LEAVING the EU was not a “one-off shock” that businesses will be able to adjust to and the effects of "Brexit 2.0" are now being felt, according to a finance journalist and author.

Peter Foster said Brexit had created a “permanent state of uncertainty” and was making it "incrementally harder" for companies in the single market to trade with the UK.

Speaking at an online talk hosted by campaign group Glasgow Loves EU on Monday, the public policy editor at the Financial Times and author of What Went Wrong with Brexit, said leaving the EU was not like other major events such as 9/11 or the financial crisis of 2008.

“You had one-off big shocks which hammered business but then they were able to adjust to the new reality,” he said.

“Brexit creates a permanent state of uncertainty and that leads to what I call in the book ... 'Brexit 2.0’ issues.

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“We are seeing them all the time now – they don’t make great headlines as they are quite technical and difficult.”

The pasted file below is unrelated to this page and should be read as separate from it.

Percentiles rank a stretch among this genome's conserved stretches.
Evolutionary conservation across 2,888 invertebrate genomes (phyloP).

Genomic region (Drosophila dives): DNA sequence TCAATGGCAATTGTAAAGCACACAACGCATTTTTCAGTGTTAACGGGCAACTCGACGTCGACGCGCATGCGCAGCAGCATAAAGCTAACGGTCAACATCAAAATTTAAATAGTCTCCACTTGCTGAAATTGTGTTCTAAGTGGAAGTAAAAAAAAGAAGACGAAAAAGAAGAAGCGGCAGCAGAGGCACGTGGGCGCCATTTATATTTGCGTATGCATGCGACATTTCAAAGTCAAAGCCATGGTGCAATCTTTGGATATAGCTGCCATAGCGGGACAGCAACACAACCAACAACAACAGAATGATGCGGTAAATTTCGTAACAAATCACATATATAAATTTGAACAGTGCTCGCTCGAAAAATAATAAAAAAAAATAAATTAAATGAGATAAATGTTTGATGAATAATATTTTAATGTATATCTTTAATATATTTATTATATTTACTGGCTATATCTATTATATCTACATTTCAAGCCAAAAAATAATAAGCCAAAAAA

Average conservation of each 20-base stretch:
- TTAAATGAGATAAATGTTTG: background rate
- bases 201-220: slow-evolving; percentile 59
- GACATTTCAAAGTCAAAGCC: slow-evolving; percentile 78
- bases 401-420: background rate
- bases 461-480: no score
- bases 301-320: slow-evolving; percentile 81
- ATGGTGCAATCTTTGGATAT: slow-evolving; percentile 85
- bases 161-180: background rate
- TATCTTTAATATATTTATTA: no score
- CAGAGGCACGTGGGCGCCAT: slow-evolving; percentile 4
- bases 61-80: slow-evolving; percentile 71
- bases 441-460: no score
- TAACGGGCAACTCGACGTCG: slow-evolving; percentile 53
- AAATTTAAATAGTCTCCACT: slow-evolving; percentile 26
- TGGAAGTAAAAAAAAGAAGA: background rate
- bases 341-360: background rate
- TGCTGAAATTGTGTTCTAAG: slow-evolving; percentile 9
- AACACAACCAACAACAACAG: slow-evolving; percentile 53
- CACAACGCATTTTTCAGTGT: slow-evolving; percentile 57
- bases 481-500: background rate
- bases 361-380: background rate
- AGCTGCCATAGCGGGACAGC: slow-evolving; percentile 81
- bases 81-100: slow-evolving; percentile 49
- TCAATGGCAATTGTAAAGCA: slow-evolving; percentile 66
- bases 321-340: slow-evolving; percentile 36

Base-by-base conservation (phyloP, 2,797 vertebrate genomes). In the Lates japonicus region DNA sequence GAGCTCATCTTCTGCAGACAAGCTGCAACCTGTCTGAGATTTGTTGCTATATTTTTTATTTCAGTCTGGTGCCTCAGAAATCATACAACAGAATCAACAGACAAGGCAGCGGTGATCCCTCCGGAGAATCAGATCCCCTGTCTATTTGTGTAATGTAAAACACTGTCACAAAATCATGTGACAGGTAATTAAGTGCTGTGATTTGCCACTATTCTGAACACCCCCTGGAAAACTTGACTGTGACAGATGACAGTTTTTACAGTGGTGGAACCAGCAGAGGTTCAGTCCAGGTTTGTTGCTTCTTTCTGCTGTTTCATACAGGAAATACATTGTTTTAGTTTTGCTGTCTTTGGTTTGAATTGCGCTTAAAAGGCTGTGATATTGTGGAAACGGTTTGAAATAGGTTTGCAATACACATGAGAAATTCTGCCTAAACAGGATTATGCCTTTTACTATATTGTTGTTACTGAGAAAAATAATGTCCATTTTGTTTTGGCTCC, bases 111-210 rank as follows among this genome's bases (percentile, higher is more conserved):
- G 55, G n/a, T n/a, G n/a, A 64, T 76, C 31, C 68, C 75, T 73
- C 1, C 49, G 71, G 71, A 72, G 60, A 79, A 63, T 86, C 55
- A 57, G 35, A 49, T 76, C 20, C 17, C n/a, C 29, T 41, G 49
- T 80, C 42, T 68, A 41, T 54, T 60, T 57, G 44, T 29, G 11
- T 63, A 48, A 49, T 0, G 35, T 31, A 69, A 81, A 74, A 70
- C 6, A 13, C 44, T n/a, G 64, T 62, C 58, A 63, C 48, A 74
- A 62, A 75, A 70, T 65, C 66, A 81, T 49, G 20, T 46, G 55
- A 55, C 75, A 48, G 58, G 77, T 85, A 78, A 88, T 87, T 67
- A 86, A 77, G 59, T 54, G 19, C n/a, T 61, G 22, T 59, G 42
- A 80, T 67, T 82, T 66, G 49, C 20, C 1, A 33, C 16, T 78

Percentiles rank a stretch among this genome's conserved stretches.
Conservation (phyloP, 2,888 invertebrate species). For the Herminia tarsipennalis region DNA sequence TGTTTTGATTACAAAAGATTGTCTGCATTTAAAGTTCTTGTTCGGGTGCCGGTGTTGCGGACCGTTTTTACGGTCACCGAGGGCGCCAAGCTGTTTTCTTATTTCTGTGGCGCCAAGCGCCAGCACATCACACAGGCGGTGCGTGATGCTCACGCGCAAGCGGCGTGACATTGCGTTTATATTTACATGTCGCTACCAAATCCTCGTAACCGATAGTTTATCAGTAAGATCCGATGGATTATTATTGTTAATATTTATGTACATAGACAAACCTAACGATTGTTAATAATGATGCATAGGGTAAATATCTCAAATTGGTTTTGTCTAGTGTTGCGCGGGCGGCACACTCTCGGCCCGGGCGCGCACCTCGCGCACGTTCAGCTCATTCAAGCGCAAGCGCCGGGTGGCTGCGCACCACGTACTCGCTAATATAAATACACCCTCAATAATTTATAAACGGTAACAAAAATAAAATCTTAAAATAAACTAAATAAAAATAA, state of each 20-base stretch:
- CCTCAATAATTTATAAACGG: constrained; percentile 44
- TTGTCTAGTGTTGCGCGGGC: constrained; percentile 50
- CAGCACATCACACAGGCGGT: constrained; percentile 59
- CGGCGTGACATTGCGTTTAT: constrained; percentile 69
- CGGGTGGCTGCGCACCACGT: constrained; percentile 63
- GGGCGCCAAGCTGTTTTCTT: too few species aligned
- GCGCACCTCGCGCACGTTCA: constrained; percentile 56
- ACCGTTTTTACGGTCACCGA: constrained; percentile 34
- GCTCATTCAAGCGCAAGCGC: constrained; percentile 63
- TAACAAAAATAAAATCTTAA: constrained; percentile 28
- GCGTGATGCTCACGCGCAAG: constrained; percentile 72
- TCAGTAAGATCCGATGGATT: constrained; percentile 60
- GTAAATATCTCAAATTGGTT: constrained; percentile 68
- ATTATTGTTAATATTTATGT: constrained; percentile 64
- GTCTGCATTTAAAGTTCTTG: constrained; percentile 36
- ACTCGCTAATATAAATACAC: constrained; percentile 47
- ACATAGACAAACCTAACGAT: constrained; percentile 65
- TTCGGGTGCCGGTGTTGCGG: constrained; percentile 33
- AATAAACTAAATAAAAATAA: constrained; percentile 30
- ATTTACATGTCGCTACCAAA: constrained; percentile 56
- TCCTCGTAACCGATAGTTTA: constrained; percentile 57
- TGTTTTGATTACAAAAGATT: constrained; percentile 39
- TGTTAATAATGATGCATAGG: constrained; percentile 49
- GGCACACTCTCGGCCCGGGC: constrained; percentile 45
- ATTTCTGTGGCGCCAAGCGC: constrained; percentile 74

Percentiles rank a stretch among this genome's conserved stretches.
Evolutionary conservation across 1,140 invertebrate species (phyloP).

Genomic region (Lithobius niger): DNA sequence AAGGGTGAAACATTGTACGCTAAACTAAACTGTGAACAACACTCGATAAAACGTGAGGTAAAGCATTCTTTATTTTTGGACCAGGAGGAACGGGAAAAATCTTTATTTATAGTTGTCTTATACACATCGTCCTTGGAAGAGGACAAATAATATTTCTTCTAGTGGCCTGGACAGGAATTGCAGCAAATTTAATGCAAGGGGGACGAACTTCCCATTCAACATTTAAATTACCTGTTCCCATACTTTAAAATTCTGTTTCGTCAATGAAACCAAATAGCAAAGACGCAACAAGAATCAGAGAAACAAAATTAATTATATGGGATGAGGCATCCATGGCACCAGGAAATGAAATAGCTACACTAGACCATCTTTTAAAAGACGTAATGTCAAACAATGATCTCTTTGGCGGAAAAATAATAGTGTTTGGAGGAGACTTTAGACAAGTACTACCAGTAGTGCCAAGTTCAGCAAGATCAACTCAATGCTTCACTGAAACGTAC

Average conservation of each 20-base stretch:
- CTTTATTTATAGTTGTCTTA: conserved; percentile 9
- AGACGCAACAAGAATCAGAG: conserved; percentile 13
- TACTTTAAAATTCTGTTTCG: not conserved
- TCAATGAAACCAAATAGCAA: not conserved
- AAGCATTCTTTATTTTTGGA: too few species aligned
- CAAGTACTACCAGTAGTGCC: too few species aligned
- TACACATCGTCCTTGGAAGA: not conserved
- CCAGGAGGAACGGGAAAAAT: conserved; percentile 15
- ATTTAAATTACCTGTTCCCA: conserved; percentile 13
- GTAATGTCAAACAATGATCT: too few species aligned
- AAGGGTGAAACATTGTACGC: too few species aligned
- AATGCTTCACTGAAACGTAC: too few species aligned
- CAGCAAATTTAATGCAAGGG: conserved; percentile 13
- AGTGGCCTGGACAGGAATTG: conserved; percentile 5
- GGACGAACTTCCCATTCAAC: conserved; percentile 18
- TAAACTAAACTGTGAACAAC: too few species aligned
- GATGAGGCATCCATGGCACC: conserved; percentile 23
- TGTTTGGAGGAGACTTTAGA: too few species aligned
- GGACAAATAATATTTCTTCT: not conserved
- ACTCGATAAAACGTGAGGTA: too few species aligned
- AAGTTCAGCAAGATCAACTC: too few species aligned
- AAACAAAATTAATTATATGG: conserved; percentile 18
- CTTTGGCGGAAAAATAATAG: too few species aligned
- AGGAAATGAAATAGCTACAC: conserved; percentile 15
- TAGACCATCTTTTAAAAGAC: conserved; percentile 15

Foster said one example was a deforestation directive of the EU which states that products which use palm oil and soya, for example, need to have come from a sustainable way of farming and producers able to demonstrate that “the forests weren’t burned down, the orangutans weren’t killed” in order to make them.

He went on: “The UK has started to have similar rules, but it hasn’t tabled secondary legislation needed in order to enact those rules, to make it a legal requirement.

“Therefore British companies are struggling on two fronts – they are struggling to get their suppliers in the rest of the world to provide the legal attestations to show they comply with these deforestation rules.

“And then when they export to the EU, they are in danger of not having the bits of paper they need in order to satisfy EU regulation. So you have double barriers there.”

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He added: “The food industry might sound peripheral, but actually it is one of our biggest manufacturing industries – we are very good at processed food manufacturing.

"That is just one example.”

Foster said there were many other examples, relating to issues such as plastic packaging directives and supply chain due diligence.

“It just makes it incrementally harder for companies in the single market to trade with the UK,” he added.

“To put it in very simple terms, if I am sat in Paris, is it easier to buy from Pedro in Barcelona or Peter in Brighton? And the answer is Pedro in Barcelona.”